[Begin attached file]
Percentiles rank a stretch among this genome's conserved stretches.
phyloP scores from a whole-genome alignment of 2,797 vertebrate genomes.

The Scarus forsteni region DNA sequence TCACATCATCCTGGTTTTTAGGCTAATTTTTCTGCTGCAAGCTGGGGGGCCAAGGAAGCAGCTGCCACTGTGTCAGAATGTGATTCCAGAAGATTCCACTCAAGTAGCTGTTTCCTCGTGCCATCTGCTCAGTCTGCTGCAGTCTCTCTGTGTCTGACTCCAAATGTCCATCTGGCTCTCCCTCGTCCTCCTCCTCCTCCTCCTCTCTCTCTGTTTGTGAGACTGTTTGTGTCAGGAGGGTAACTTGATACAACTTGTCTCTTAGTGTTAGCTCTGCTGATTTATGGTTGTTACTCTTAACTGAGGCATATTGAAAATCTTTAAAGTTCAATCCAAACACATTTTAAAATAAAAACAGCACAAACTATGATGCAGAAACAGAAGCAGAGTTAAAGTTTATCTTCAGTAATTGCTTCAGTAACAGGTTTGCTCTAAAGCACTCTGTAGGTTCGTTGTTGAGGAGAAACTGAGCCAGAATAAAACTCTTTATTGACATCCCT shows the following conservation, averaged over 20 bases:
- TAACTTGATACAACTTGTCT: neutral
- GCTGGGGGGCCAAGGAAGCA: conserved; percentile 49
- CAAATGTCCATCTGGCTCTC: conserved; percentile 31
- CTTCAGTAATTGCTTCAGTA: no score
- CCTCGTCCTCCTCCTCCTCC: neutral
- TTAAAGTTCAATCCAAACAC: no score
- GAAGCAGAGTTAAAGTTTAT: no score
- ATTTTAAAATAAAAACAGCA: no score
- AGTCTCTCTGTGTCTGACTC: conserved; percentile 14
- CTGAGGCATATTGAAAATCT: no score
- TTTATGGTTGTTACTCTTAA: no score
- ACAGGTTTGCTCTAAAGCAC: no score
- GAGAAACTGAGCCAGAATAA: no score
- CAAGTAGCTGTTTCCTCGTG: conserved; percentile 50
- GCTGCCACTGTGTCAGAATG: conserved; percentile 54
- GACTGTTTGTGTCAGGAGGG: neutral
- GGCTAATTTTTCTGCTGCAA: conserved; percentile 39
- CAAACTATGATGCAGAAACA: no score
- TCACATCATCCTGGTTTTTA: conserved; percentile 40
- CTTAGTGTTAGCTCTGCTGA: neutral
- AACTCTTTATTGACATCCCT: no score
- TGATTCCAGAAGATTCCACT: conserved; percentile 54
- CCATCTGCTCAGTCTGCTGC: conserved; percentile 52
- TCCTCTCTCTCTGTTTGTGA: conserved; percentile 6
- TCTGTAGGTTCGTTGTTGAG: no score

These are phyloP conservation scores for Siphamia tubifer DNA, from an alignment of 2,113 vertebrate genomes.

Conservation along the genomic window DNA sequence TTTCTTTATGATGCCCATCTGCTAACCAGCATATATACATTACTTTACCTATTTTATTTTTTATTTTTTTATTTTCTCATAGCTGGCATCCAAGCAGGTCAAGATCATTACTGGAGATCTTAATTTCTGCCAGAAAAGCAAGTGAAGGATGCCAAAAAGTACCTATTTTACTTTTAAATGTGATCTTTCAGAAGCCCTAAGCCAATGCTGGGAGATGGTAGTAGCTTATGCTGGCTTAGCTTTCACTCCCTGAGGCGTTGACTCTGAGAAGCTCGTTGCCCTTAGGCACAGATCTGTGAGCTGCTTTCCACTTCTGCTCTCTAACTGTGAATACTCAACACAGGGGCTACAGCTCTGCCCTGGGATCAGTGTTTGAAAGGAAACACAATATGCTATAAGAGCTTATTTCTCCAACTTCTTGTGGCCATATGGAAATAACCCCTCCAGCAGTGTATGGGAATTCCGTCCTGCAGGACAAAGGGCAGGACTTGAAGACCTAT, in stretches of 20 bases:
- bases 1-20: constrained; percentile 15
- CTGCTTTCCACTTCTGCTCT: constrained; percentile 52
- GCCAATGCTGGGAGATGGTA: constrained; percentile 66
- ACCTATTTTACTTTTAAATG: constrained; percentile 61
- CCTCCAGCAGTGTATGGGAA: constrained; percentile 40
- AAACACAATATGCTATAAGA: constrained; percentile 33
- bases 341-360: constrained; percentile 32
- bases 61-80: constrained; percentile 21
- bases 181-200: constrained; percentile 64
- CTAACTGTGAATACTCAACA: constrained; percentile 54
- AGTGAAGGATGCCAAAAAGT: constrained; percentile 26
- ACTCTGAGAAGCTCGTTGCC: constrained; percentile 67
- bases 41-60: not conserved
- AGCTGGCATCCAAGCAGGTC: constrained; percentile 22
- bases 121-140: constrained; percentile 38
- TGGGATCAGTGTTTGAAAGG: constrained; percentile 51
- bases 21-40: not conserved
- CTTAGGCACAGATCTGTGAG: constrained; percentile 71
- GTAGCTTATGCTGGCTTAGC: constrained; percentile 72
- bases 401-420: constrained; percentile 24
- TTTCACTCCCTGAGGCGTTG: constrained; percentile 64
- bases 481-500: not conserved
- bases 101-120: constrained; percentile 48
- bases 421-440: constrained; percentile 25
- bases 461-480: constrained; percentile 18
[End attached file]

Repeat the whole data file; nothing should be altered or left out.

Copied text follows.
Percentiles rank a stretch among this genome's conserved stretches.
phyloP scores from a whole-genome alignment of 2,797 vertebrate genomes.

The Scarus forsteni region DNA sequence TCACATCATCCTGGTTTTTAGGCTAATTTTTCTGCTGCAAGCTGGGGGGCCAAGGAAGCAGCTGCCACTGTGTCAGAATGTGATTCCAGAAGATTCCACTCAAGTAGCTGTTTCCTCGTGCCATCTGCTCAGTCTGCTGCAGTCTCTCTGTGTCTGACTCCAAATGTCCATCTGGCTCTCCCTCGTCCTCCTCCTCCTCCTCCTCTCTCTCTGTTTGTGAGACTGTTTGTGTCAGGAGGGTAACTTGATACAACTTGTCTCTTAGTGTTAGCTCTGCTGATTTATGGTTGTTACTCTTAACTGAGGCATATTGAAAATCTTTAAAGTTCAATCCAAACACATTTTAAAATAAAAACAGCACAAACTATGATGCAGAAACAGAAGCAGAGTTAAAGTTTATCTTCAGTAATTGCTTCAGTAACAGGTTTGCTCTAAAGCACTCTGTAGGTTCGTTGTTGAGGAGAAACTGAGCCAGAATAAAACTCTTTATTGACATCCCT shows the following conservation, averaged over 20 bases:
- TAACTTGATACAACTTGTCT: neutral
- GCTGGGGGGCCAAGGAAGCA: conserved; percentile 49
- CAAATGTCCATCTGGCTCTC: conserved; percentile 31
- CTTCAGTAATTGCTTCAGTA: no score
- CCTCGTCCTCCTCCTCCTCC: neutral
- TTAAAGTTCAATCCAAACAC: no score
- GAAGCAGAGTTAAAGTTTAT: no score
- ATTTTAAAATAAAAACAGCA: no score
- AGTCTCTCTGTGTCTGACTC: conserved; percentile 14
- CTGAGGCATATTGAAAATCT: no score
- TTTATGGTTGTTACTCTTAA: no score
- ACAGGTTTGCTCTAAAGCAC: no score
- GAGAAACTGAGCCAGAATAA: no score
- CAAGTAGCTGTTTCCTCGTG: conserved; percentile 50
- GCTGCCACTGTGTCAGAATG: conserved; percentile 54
- GACTGTTTGTGTCAGGAGGG: neutral
- GGCTAATTTTTCTGCTGCAA: conserved; percentile 39
- CAAACTATGATGCAGAAACA: no score
- TCACATCATCCTGGTTTTTA: conserved; percentile 40
- CTTAGTGTTAGCTCTGCTGA: neutral
- AACTCTTTATTGACATCCCT: no score
- TGATTCCAGAAGATTCCACT: conserved; percentile 54
- CCATCTGCTCAGTCTGCTGC: conserved; percentile 52
- TCCTCTCTCTCTGTTTGTGA: conserved; percentile 6
- TCTGTAGGTTCGTTGTTGAG: no score

These are phyloP conservation scores for Siphamia tubifer DNA, from an alignment of 2,113 vertebrate genomes.

Conservation along the genomic window DNA sequence TTTCTTTATGATGCCCATCTGCTAACCAGCATATATACATTACTTTACCTATTTTATTTTTTATTTTTTTATTTTCTCATAGCTGGCATCCAAGCAGGTCAAGATCATTACTGGAGATCTTAATTTCTGCCAGAAAAGCAAGTGAAGGATGCCAAAAAGTACCTATTTTACTTTTAAATGTGATCTTTCAGAAGCCCTAAGCCAATGCTGGGAGATGGTAGTAGCTTATGCTGGCTTAGCTTTCACTCCCTGAGGCGTTGACTCTGAGAAGCTCGTTGCCCTTAGGCACAGATCTGTGAGCTGCTTTCCACTTCTGCTCTCTAACTGTGAATACTCAACACAGGGGCTACAGCTCTGCCCTGGGATCAGTGTTTGAAAGGAAACACAATATGCTATAAGAGCTTATTTCTCCAACTTCTTGTGGCCATATGGAAATAACCCCTCCAGCAGTGTATGGGAATTCCGTCCTGCAGGACAAAGGGCAGGACTTGAAGACCTAT, in stretches of 20 bases:
- bases 1-20: constrained; percentile 15
- CTGCTTTCCACTTCTGCTCT: constrained; percentile 52
- GCCAATGCTGGGAGATGGTA: constrained; percentile 66
- ACCTATTTTACTTTTAAATG: constrained; percentile 61
- CCTCCAGCAGTGTATGGGAA: constrained; percentile 40
- AAACACAATATGCTATAAGA: constrained; percentile 33
- bases 341-360: constrained; percentile 32
- bases 61-80: constrained; percentile 21
- bases 181-200: constrained; percentile 64
- CTAACTGTGAATACTCAACA: constrained; percentile 54
- AGTGAAGGATGCCAAAAAGT: constrained; percentile 26
- ACTCTGAGAAGCTCGTTGCC: constrained; percentile 67
- bases 41-60: not conserved
- AGCTGGCATCCAAGCAGGTC: constrained; percentile 22
- bases 121-140: constrained; percentile 38
- TGGGATCAGTGTTTGAAAGG: constrained; percentile 51
- bases 21-40: not conserved
- CTTAGGCACAGATCTGTGAG: constrained; percentile 71
- GTAGCTTATGCTGGCTTAGC: constrained; percentile 72
- bases 401-420: constrained; percentile 24
- TTTCACTCCCTGAGGCGTTG: constrained; percentile 64
- bases 481-500: not conserved
- bases 101-120: constrained; percentile 48
- bases 421-440: constrained; percentile 25
- bases 461-480: constrained; percentile 18